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Tibet: A New Direction?

September 26, 2007


More than two months have passed since the conclusion of the
much-anticipated sixth round of talks between representatives of His
Holiness the Dalai Lama and the Chinese government. The only clue as to
the outcome of these talks was in a terse statement issued by Special
Envoy Lodi Gyari immediately after his return from China on 7 July:
“Both sides expressed in strong terms their divergent positions and
views on a number of issues. Our dialogue process has reached a critical
stage. We conveyed our serious concerns in the strongest possible manner
on the overall Tibetan issue and made some concrete proposals for
implementation if our dialogue process is to go forward.”

Since then, there has been no further elucidation from Dharamsala
regarding the exact nature of the impasse, or the “concrete proposals”
set forth, or whether there is, in fact, any chance that the “dialogue
process is to go forward”. In the meantime, various other events, both
inside and outside Tibet, are threatening to derail the Middle Way
Approach and make it increasingly irrelevant. And other forces are now
at play, which are willy-nilly determining the direction in which the
Tibet movement is headed.

While Dharamsala fidgets, China has forcefully begun to lay out its
cards. Its official attacks on His Holiness have continued unabated.
Most recently, Chinese Foreign Ministry Spokesperson Jiang Yu described
His Holiness as “a political exile who has been engaged in separatist
activities under the disguise of religion. Wherever he goes, in whatever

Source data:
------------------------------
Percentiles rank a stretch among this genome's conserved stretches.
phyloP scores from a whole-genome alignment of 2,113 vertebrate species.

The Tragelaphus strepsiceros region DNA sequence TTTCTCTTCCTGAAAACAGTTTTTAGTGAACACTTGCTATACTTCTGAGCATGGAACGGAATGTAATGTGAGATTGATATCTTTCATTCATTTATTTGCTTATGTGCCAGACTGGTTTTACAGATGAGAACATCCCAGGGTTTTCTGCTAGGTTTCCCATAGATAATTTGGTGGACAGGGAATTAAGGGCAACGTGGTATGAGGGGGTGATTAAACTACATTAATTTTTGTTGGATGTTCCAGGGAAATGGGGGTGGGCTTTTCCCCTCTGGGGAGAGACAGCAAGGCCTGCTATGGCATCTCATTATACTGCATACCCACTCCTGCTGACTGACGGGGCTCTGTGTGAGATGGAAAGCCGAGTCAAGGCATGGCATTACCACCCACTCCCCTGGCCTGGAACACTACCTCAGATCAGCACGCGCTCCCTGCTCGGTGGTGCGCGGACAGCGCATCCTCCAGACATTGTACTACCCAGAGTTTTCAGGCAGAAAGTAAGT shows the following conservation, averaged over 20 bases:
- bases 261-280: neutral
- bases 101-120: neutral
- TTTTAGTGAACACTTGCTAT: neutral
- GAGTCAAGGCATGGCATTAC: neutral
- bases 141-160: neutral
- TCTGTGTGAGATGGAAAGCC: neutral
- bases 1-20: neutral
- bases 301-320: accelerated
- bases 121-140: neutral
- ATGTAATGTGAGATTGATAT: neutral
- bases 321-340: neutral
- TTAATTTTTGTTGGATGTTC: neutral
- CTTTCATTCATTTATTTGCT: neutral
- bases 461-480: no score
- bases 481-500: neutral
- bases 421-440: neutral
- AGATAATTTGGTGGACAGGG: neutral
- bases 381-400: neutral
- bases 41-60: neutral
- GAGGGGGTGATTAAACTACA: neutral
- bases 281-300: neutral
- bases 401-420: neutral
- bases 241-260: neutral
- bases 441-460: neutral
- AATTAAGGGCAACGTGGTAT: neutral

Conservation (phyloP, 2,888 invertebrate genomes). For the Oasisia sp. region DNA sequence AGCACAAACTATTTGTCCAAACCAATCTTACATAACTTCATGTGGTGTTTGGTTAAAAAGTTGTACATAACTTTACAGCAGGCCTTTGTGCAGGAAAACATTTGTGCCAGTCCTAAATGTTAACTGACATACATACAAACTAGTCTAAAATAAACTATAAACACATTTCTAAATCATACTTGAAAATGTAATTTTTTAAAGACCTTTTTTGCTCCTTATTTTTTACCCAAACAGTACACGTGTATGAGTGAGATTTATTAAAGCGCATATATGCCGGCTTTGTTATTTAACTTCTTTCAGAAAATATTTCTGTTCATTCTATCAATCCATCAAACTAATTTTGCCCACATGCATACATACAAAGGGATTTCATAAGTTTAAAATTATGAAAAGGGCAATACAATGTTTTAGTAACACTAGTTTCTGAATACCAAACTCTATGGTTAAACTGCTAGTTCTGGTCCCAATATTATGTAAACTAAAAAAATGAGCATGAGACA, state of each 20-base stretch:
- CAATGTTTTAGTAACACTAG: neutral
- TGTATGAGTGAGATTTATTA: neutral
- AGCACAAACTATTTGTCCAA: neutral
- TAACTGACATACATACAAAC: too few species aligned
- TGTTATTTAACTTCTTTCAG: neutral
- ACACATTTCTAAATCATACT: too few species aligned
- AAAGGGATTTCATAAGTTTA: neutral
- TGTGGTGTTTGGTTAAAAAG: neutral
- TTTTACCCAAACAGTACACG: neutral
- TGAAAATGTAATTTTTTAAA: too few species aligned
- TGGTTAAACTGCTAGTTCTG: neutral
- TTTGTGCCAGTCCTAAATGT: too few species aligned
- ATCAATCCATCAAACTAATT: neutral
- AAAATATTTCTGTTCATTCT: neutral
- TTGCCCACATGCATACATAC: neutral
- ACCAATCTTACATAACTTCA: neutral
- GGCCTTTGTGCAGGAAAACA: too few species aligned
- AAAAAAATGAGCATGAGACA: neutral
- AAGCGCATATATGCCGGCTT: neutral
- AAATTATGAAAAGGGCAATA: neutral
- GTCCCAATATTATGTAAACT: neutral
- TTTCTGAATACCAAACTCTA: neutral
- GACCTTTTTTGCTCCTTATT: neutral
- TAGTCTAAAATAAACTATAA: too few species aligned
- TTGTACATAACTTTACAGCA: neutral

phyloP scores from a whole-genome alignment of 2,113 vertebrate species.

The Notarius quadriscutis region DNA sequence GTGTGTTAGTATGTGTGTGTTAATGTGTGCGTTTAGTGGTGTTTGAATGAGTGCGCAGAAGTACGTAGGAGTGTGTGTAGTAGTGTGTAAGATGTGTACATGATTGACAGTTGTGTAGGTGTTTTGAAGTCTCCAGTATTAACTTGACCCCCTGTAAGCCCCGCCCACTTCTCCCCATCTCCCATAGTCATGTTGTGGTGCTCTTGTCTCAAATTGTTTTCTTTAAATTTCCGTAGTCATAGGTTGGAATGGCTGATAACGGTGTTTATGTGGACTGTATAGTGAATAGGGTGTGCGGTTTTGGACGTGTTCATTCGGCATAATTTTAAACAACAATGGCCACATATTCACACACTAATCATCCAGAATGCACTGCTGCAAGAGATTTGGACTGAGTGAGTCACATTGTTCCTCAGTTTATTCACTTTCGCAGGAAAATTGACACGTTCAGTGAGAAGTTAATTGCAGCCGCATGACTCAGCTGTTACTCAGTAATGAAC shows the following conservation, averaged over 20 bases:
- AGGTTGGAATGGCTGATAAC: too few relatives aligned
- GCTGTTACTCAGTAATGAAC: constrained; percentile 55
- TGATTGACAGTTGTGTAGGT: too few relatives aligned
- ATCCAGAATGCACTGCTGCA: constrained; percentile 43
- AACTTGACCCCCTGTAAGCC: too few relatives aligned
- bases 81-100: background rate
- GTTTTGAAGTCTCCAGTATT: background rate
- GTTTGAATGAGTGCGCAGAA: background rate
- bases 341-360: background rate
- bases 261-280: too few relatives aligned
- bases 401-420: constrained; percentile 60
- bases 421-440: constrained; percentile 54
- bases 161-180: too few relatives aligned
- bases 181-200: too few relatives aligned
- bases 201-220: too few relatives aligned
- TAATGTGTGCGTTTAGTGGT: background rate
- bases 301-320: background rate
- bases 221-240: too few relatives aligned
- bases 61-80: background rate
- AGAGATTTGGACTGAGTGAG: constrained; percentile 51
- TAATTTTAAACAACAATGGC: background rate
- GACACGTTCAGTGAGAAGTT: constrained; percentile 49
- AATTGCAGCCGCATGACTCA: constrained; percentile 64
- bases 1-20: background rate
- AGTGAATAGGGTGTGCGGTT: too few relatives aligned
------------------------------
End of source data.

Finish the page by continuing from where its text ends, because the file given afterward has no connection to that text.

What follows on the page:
name, what he does is not simply religious activities but represents a
political force to split the motherland and advocate Tibet
independence.” This gives us some idea about the nature of the
“divergent positions” mentioned by Lodi Gyari. It also indicates that as
far as the Chinese are concerned, the Middle Way Approach is a
non-starter because they don’t trust even the fundamental concession on
which it is based – that His Holiness no longer seeks independence.
Meanwhile, China’s own solution to the Tibet question has been spelled
out in the recent implementation of Order No. 5 of China's State
Administration of Religious Affairs, the so-called “Management Measures
for the Reincarnation of ‘Living Buddhas’ in Tibetan Buddhism”, which
effectively requires all reincarnate lamas to be approved by the state.
As far as Beijing is concerned, the problem of Tibet is the problem of
the Dalai Lama, and Order No. 5 effectively lays the groundwork for
taking control of his reincarnation once he is no longer there.

So where does the Tibet movement go from here? Dharamsala’s resounding
silence in the aftermath of the sixth round of talks may be a sign that
it is rethinking its options. The government-in-exile’s controversial
policy of mollifying China by asking Tibetans and their supporters to
refrain from carrying out political demonstrations seems to have died a
quiet death. But more significantly, there are growing signs that the
Tibetan people are taking matters into their own hands.

The March 10 demonstrations worldwide this year attracted record numbers
of participants.  After years of muted protest, Free Tibet banners and
slogans were once again openly raised. This momentum came to a head in